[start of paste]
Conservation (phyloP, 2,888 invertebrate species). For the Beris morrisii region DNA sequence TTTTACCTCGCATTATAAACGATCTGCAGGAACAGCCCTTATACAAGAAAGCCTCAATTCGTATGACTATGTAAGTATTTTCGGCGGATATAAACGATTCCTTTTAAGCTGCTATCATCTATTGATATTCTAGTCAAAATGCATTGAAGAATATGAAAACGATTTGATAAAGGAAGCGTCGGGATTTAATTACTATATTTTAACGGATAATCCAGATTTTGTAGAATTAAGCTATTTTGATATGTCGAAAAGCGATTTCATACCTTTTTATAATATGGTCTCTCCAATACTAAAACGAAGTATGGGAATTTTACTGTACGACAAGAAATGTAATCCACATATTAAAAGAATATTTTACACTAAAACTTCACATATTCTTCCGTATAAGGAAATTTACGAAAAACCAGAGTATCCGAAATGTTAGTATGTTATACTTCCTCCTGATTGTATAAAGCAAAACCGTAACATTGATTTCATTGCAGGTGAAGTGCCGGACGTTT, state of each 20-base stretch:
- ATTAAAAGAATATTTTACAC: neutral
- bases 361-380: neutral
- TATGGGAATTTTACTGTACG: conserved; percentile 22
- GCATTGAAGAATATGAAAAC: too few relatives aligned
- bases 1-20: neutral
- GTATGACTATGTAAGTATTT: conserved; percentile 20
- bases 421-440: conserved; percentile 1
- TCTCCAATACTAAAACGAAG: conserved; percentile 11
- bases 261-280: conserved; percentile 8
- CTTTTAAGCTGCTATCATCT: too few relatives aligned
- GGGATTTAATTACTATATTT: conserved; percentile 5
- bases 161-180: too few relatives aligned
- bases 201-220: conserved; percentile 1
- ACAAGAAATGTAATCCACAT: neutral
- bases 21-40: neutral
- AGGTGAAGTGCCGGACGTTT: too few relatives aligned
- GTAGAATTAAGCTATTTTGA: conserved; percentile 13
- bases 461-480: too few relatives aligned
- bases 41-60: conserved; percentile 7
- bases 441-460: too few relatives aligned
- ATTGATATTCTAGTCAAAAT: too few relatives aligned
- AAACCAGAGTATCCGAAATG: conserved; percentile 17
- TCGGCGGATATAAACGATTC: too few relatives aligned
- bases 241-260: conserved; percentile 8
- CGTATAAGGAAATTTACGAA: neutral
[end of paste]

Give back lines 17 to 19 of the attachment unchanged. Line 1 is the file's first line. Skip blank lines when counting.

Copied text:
- AGGTGAAGTGCCGGACGTTT: too few relatives aligned
- GTAGAATTAAGCTATTTTGA: conserved; percentile 13
- bases 461-480: too few relatives aligned